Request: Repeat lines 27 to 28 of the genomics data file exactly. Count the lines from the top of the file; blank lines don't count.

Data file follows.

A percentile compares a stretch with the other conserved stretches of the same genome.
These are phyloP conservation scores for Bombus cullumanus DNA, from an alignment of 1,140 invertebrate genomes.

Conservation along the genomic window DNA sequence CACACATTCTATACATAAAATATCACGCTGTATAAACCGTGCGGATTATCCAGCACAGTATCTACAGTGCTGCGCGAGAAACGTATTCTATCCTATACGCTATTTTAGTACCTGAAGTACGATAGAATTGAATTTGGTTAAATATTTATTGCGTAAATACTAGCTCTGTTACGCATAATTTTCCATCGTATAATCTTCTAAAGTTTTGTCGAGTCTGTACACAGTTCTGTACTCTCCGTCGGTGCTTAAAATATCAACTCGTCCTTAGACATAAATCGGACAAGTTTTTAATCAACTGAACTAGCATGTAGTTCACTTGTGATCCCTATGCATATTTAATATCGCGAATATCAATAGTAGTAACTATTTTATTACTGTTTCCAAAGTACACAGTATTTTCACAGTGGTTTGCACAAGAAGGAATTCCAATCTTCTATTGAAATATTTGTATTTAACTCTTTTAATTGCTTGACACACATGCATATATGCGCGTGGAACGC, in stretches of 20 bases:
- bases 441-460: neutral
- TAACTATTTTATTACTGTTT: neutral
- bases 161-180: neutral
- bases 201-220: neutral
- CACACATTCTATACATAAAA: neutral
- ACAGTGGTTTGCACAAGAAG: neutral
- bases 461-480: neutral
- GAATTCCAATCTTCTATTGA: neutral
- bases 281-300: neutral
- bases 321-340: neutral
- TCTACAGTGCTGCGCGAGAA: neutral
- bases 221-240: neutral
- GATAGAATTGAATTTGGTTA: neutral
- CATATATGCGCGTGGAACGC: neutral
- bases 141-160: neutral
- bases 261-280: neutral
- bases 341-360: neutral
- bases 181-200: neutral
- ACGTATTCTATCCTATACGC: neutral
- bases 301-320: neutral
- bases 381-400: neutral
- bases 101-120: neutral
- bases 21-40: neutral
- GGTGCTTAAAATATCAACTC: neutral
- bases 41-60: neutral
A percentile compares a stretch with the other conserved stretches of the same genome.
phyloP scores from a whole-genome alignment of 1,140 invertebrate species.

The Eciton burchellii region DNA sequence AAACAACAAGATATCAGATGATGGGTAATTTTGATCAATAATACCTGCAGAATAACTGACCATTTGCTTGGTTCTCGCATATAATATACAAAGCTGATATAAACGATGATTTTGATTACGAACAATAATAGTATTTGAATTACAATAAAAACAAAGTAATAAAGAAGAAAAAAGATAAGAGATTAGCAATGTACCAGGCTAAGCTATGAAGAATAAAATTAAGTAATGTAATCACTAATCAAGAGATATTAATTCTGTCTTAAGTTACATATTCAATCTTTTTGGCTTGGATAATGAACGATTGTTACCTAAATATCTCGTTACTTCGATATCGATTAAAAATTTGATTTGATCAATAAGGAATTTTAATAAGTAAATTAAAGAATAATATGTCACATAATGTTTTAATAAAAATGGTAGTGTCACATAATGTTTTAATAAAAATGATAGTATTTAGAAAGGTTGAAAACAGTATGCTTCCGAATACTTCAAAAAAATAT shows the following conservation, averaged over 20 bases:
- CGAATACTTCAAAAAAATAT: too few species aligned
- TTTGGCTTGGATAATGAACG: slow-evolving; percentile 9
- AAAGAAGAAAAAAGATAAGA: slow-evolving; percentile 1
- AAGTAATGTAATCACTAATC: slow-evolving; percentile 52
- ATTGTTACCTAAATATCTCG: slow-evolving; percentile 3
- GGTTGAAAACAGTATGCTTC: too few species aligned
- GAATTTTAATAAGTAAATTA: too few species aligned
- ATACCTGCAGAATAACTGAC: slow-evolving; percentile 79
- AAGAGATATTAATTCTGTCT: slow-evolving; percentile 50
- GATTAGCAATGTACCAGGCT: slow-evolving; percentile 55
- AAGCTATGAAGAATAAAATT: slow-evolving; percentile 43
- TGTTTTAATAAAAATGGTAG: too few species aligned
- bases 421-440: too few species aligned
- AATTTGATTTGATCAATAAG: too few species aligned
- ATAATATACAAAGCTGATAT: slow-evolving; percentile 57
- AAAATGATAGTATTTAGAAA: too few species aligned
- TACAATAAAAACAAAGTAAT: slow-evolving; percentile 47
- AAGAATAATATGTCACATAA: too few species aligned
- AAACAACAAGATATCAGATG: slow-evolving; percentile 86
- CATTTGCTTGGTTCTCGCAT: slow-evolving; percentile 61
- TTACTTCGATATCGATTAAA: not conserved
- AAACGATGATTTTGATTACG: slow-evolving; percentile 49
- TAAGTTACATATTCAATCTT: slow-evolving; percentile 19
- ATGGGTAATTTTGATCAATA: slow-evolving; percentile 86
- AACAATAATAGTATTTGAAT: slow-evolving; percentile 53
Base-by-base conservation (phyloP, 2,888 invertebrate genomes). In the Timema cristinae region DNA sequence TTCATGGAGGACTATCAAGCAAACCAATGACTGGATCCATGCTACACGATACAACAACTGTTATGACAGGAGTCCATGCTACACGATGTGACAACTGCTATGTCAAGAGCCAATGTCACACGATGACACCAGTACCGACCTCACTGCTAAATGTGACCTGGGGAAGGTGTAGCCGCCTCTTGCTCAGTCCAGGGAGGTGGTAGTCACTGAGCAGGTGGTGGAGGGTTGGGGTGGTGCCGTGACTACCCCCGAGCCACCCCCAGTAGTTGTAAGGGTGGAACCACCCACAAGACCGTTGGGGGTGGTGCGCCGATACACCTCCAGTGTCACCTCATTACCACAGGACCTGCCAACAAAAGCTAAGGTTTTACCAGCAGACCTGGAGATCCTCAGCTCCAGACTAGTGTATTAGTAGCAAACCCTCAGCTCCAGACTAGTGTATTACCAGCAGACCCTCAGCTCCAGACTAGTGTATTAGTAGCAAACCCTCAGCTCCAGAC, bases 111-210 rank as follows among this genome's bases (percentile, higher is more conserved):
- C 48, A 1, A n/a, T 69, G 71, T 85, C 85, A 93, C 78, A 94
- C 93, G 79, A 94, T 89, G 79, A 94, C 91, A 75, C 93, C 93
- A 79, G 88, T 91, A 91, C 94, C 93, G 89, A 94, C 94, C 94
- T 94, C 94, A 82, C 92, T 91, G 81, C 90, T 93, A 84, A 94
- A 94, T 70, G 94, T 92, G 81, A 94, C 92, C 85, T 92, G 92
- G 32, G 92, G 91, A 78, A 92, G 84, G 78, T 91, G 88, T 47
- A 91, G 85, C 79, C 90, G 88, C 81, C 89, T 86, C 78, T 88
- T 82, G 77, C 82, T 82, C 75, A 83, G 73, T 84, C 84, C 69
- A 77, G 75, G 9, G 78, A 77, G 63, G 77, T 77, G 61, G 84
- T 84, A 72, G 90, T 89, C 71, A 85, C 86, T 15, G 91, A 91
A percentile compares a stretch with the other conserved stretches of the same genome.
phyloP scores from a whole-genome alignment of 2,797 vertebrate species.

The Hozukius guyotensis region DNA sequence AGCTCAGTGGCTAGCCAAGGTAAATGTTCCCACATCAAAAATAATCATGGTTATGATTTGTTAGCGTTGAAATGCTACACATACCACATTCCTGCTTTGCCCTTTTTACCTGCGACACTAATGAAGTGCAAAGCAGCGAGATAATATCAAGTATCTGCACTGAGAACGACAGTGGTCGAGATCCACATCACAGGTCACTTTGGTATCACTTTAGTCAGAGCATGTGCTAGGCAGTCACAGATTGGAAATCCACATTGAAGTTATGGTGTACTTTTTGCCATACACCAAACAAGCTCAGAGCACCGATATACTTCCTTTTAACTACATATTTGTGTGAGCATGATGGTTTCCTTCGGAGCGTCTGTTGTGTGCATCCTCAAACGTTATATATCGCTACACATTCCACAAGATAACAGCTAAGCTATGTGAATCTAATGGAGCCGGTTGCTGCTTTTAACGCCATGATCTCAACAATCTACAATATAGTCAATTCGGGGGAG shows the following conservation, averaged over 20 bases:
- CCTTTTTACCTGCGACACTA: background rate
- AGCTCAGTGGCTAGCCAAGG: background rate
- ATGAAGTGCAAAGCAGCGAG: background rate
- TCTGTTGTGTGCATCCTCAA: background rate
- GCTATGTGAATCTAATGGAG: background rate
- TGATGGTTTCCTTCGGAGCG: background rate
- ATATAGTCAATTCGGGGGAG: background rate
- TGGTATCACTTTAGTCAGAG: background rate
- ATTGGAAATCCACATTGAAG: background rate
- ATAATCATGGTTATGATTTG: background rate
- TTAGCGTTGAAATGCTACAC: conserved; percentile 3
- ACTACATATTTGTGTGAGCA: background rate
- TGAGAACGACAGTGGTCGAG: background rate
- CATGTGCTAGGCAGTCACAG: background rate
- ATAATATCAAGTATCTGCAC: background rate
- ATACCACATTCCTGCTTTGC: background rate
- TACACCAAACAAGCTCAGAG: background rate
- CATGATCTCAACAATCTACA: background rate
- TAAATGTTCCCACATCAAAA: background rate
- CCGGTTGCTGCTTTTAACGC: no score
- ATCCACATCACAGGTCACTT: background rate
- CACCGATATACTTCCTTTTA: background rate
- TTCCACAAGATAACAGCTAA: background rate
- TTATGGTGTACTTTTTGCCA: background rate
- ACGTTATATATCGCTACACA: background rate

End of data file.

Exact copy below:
- GGTGCTTAAAATATCAACTC: neutral
- bases 41-60: neutral